Other Ways to Reuse Twist Ties
Twist ties can be used to organize craft supplies, such as ribbon and strings. Or, they can be used to make crafts. Use twist ties with children to make rings or bracelets (just watch the pointy ends) or make wire people out of a bunch of them.
There are so many small pieces out in the garage, and twist ties can be used to keep them together. For example, string a twist tie through washers so they don’t separate. If you have a pegboard, twist ties can go around objects to then hang from the pegs.
When you run out of ornament hangers, use twist ties instead. String them through the ornament then twist around the tree branch. Twist ties are also great for holding up string lights.
Organize Your Keys
Most people have multiple keys on their key ring, but sometimes, they all look similar. Use colored twist ties or ones with wide enough coverings to write on to wrap around the end of each key so you know which is which key. Also, a twist tie can make an emergency key ring if you need one, and it’s easier to get that apart to add a key than a regular metal one.
Zipper Lock when Traveling
Most airlines don’t allow actual locks on luggage anymore in case they need to do a search for security purposes. But, if you want to make sure your zippers stay together during travel, use a twist tie. This can easily be removed and replaced at security if needed, and is cheap if it ends up breaking.
Whether you have plants that need a trellis or a support stake, twist ties are a great way to hold the plants to their support beams. You can slowly loosen the twist tie as needed when the plant grows, and remove it later once the plant is more secure. Just make sure the twist tie is never too tight or it could damage the plant.
Twist ties can have a variety of reuses, and it’s always better to reuse than to throw things away.
- What ways have you reused a twist tie before?
- Have you tried any of these uses?
- Do you have any others to add to the list?
- Which item do you regularly purchase that has a twist tie on it?
21 thoughts on “16 Ways to Reuse Twist-Ties”
These are genius!!! I would of never thought of this many uses for twisty ties! I’m going to save this because I have a ton of them laying around!
It’s amazing how many ways we can find to reuse something as simple as twist ties when you think about it!
This are such smart things to do! Especially to cut down on so much waste.
We try not to buy products with these on them, but if we have to, at least they can be reused!
I love the way it goes from refuse to reduce and then to reuse. Very helpful collection of ways for reusing twist-tiers! Bookmarking this 🙂
Yes, the order of the 5 Rs makes a difference! We try not to get them, but when we can’t avoid it, there are many ways to reuse twist ties.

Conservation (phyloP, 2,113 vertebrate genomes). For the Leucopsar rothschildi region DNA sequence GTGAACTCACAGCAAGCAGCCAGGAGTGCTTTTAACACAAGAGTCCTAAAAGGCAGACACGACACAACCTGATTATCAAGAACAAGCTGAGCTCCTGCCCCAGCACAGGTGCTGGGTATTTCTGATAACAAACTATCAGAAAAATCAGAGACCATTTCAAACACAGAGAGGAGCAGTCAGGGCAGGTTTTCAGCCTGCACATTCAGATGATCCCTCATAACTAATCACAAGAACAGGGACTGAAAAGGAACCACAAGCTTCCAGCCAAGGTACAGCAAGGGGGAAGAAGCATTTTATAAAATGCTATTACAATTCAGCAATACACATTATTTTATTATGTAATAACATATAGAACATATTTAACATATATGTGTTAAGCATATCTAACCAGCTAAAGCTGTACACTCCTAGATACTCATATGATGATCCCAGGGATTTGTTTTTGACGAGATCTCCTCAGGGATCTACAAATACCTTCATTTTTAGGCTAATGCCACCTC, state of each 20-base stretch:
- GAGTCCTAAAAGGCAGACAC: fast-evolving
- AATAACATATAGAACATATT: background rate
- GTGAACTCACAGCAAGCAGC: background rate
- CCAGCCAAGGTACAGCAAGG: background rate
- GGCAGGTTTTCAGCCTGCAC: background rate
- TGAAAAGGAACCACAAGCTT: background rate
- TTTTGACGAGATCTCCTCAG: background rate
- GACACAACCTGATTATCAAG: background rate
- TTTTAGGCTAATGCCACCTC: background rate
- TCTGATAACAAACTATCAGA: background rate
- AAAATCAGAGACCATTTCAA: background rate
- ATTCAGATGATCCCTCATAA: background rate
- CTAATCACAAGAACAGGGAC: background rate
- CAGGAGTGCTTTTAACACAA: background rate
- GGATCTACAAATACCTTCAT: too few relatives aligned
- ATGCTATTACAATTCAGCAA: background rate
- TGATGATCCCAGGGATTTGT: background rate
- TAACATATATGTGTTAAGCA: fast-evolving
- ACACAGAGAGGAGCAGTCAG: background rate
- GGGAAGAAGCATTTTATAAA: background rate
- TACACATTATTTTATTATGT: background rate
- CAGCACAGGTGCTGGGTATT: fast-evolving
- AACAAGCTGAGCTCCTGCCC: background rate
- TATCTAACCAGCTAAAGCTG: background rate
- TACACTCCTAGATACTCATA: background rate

I don’t tend to buy to many things that have twist ties. Bread occasionally but usually that has the plastic tabs and I am never sure how to reuse those. I tend to reuse twist ties in the kitchen on other things I’m wrapping up.
I’ve noticed it really depends on the brand of bread whether it has twist ties or the plastic tabs. I am trying to find ways to reuse those as well, and once we have enough I want to make a post with ideas for those, too.
Ohhhhh I LOVE the luggage-lock one (and have done that many times before!). Besides keeping cords, earbuds, etc. neat and untangled, I donate extras to our local secondhand-craft-supply store for kiddos to use in craft projects.
I never thought to try to find a second-hand craft store. I wonder if we have one around here because I would probably have quite a few things I could bring them.
These little thingys really annoy me! Like you said I mostly refuse to buy stuff using twist ties. The only one thing I still buy that have them is my children favourite sliced bread. I will definitely try to reuse them instead of disposing of them.
Ours almost all come from sliced bread, too. I make homemade bread, but it doesn’t always last long enough.
There are so many great ideas here! It’s so important o find sustainability through creativity.
It definitely takes creativity sometimes! But, the most important part is making an effort.
I loveeeee hearing about reusing and recycling anything and everything! I use them for grouping wires too!
There are so many ways to reuse something if you just get creative and think outside the box! We use them for wires most of the time, but there are so many more uses.
These are some great uses for twist ties. I wouldn’t have thought using them to tie plants to beams but I can see how they would work really well for smaller plants. Very cool.
I agree, it would have to be smaller plants, like tomato vines. Our blackberry bush is on a large structure, so we used an old tshirt and cut it into strips to tie that up.
I am not so familiar on the twist ties and thanks for letting me know that. It’s totally cool for me.
They come on a lot of baked goods. At least, that’s where I commonly see twist ties.
We always keep twist ties and find things to use them for! I love this so much!